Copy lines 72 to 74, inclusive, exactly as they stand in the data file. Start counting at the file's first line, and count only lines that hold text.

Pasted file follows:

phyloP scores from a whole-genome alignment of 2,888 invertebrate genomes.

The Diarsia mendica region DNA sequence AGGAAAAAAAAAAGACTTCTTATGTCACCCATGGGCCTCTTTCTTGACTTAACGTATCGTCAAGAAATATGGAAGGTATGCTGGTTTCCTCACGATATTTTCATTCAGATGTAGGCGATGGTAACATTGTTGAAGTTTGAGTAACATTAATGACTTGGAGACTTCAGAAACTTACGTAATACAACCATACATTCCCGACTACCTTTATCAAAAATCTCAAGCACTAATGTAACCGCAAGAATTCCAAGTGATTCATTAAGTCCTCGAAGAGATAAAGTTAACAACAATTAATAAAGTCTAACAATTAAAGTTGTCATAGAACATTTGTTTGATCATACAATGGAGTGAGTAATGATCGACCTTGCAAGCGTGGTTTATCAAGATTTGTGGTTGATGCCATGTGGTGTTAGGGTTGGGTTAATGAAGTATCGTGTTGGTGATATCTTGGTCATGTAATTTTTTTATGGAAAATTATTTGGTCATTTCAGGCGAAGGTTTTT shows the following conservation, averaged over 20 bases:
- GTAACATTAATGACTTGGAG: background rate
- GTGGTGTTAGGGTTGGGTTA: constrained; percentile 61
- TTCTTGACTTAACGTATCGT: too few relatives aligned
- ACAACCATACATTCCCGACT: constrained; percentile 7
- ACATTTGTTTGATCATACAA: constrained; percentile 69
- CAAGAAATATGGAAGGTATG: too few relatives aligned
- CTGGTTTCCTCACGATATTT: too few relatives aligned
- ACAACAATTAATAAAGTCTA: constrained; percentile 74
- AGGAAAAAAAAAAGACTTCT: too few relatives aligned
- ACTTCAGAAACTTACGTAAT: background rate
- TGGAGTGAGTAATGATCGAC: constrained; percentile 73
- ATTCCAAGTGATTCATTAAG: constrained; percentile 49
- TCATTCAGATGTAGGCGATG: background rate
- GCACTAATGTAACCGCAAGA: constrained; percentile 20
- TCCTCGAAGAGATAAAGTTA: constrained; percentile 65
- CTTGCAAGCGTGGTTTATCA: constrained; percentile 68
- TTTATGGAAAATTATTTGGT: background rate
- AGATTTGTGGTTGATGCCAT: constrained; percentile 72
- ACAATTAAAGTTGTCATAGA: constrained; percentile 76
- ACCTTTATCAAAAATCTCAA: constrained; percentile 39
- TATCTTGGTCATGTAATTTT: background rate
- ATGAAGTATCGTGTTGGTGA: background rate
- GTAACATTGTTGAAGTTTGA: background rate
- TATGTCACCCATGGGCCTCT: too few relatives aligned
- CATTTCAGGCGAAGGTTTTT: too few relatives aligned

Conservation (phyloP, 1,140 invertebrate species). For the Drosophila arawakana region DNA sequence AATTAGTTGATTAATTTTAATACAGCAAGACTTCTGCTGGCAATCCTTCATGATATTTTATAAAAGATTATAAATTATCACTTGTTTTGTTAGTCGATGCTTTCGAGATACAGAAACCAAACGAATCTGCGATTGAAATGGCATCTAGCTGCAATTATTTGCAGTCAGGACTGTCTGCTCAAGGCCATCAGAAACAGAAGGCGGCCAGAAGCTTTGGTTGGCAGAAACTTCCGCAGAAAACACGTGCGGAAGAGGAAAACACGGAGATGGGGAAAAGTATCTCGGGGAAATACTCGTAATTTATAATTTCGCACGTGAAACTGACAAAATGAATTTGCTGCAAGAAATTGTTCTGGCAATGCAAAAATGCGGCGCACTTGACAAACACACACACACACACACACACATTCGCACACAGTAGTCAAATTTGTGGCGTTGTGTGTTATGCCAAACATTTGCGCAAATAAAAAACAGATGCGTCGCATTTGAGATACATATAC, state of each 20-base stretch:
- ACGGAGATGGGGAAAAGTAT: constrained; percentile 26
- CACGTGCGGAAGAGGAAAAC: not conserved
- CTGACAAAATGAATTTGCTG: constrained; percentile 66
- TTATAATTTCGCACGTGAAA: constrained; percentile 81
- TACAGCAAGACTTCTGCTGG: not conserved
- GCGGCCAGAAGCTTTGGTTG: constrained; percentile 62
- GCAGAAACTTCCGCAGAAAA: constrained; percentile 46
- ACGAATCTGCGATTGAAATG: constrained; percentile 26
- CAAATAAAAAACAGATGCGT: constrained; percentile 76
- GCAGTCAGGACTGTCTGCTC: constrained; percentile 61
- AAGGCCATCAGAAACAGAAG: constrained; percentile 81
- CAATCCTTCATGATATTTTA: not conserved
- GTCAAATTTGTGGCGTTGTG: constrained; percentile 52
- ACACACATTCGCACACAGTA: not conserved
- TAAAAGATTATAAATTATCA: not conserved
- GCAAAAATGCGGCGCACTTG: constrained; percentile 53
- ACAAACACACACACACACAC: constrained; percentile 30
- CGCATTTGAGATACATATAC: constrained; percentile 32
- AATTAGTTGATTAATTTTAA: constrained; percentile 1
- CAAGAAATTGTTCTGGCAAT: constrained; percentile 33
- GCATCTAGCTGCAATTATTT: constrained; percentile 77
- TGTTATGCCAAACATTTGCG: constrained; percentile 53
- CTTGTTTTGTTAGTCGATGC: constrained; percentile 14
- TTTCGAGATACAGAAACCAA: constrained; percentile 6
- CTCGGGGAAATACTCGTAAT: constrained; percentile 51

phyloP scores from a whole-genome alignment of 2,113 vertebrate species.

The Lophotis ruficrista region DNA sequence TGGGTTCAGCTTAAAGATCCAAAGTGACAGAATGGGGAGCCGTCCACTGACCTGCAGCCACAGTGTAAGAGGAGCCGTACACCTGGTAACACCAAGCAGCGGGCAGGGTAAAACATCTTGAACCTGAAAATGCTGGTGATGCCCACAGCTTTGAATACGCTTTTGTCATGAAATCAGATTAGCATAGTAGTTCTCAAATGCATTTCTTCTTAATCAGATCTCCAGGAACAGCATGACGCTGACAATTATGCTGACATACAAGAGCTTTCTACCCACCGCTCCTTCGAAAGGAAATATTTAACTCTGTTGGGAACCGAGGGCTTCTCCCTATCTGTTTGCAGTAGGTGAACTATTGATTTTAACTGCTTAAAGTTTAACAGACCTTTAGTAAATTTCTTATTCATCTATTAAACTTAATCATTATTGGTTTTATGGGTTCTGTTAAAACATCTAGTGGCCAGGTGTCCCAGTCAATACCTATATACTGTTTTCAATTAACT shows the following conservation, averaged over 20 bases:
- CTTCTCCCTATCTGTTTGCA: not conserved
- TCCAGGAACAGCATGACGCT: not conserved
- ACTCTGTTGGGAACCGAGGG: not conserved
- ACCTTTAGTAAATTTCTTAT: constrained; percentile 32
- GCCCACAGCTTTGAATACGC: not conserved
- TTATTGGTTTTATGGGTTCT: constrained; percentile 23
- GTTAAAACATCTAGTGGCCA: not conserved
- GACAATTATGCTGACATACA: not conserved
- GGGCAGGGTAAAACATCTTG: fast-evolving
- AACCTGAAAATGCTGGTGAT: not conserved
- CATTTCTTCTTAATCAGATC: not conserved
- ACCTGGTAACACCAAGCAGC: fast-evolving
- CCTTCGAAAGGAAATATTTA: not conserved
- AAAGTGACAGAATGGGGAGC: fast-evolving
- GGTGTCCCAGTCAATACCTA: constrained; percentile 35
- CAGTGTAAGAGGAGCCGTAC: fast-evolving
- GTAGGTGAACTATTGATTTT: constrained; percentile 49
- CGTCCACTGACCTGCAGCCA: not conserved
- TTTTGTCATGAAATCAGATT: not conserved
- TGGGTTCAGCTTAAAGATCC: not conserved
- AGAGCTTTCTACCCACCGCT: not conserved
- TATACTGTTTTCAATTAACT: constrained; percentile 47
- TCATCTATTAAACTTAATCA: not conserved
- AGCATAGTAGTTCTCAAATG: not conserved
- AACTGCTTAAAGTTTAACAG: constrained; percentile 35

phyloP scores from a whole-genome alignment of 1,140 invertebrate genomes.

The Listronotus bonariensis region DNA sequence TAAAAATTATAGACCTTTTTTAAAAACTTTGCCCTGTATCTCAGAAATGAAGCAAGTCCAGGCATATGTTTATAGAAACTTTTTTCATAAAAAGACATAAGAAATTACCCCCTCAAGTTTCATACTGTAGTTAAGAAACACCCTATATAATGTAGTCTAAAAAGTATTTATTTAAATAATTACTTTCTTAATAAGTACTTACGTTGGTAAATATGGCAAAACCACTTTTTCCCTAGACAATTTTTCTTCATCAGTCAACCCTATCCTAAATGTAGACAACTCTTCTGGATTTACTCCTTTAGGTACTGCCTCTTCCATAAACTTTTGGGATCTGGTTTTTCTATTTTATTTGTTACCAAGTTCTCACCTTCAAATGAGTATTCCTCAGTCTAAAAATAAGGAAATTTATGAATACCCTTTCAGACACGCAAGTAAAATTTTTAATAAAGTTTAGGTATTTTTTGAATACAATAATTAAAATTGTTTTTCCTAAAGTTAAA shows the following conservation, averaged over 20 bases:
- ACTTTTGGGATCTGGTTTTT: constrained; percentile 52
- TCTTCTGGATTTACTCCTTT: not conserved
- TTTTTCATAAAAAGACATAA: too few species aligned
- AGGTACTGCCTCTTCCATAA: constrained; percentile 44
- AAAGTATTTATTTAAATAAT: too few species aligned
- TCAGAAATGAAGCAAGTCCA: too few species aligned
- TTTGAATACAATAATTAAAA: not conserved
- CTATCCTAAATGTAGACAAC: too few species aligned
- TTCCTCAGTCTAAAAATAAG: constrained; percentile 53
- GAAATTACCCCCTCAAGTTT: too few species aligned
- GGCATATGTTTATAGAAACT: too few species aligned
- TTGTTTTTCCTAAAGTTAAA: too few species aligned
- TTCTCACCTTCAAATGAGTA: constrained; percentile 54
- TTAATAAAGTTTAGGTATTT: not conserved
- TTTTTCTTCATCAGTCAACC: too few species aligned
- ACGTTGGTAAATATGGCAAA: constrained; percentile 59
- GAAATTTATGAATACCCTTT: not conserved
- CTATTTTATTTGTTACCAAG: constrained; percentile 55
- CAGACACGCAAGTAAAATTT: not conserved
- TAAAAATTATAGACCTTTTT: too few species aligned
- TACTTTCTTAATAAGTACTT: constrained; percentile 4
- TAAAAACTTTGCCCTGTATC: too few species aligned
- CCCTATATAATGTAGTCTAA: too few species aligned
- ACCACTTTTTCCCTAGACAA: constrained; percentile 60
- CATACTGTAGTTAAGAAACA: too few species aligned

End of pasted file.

- GTAGGTGAACTATTGATTTT: constrained; percentile 49
- CGTCCACTGACCTGCAGCCA: not conserved
- TTTTGTCATGAAATCAGATT: not conserved